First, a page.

Make yourself a Q&A session. Take the pen and paper. Here are some questions to answer:

Who will see these pictures?
Describe your target audience, the people who need to be caught by the visuals, while others may not notice it. The more accurate explanation you find, the better result you will get.

What do I wish to get from the viewers?
Do they have to buy your product or they have to be inspired by the illustration of the recipe and cook? This final goal may dictate the treatment of the composition: close-up, empty space, colors, etc.

What emotion will they feel?
A good photograph always brings forward some emotions. In case of food photography, it can be hunger, desire, passion, inspiration, love, and you name it. So what emotion you need to arise to reach the goal mentioned in the previous question?

Where are you going to use these pictures?
Social media requirements are a lot lighter than the magazine advertisement. Also for the online usage, you need more pictures than for the print. In other words, how are people going to experience your photographs? Would it be a timeline in some popular SM? Nice glossy page of the expensive magazine or a book? Maybe it will happen on some food site where other pictures will compete with it or it’s a big advertisement in a shop? Maybe it’s a giant screen in a cinema hall? The way how viewers experience the picture may give some ideas for the shoot treatment.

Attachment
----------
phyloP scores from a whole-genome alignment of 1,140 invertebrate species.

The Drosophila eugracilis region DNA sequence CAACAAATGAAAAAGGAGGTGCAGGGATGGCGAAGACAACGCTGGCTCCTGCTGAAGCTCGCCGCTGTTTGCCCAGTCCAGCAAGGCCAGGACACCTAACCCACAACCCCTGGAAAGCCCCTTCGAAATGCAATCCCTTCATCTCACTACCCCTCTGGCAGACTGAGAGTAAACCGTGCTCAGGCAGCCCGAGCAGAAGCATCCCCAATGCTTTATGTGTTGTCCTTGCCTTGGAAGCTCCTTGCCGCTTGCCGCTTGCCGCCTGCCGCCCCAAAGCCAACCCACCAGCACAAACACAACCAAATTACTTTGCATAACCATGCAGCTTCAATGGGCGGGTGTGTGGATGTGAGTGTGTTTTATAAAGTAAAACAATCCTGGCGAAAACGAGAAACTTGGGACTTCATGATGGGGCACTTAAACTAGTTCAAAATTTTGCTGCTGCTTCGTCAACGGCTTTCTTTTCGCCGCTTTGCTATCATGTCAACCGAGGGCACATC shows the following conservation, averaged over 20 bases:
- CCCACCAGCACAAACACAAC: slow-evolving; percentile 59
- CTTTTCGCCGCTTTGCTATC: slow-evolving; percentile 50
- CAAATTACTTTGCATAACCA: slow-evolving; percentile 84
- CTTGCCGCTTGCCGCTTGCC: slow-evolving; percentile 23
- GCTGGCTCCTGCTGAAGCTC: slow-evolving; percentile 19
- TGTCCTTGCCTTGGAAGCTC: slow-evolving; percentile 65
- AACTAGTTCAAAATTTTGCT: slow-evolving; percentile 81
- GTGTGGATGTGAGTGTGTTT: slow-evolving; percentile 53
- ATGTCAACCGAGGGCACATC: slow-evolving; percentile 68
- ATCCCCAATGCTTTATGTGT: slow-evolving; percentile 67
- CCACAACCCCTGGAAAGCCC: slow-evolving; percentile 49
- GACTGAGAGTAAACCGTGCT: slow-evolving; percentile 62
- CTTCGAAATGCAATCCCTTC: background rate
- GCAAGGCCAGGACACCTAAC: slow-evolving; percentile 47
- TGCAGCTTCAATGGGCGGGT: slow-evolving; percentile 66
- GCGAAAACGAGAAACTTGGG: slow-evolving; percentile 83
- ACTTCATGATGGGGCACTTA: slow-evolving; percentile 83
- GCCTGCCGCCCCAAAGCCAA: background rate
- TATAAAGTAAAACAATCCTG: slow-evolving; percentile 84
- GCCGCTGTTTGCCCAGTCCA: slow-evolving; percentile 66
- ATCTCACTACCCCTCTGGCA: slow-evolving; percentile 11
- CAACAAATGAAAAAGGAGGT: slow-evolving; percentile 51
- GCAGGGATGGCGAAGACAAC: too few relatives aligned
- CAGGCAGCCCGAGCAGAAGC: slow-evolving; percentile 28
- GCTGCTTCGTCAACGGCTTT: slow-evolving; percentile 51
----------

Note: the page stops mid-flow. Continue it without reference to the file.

Come with the idea!

The answers to the preceding question probably inspired you with some sort of idea. Does not really matter if it’s still raw, note it down. Actually, write down all the ideas which just came in your mind. You may like to brainstorm it with your colleagues. You may like to discuss it with your photographer. Polish it, come with several really good thought on how to move forward. By the way, if you need some inspiration on how to get better ideas, check this out. Once finished, proceed towards the next questions.

How many products or dishes you want to shoot? 
A Food photographer can finish from 6 to 10 setups in one day, if we talk about serious professionals. Probably you do not need to shoot all dishes in a complex setup. I’m asking because startups often want to shoot 300 dishes for the site or more. You may create 6 extraordinary images to highlight the theme and the values of your brand. But all other pictures you can create with a simple setup, say on a white background. It will save time and money. Draw a list of the dishes in which you decide what is requires a primary attention while the other secondary.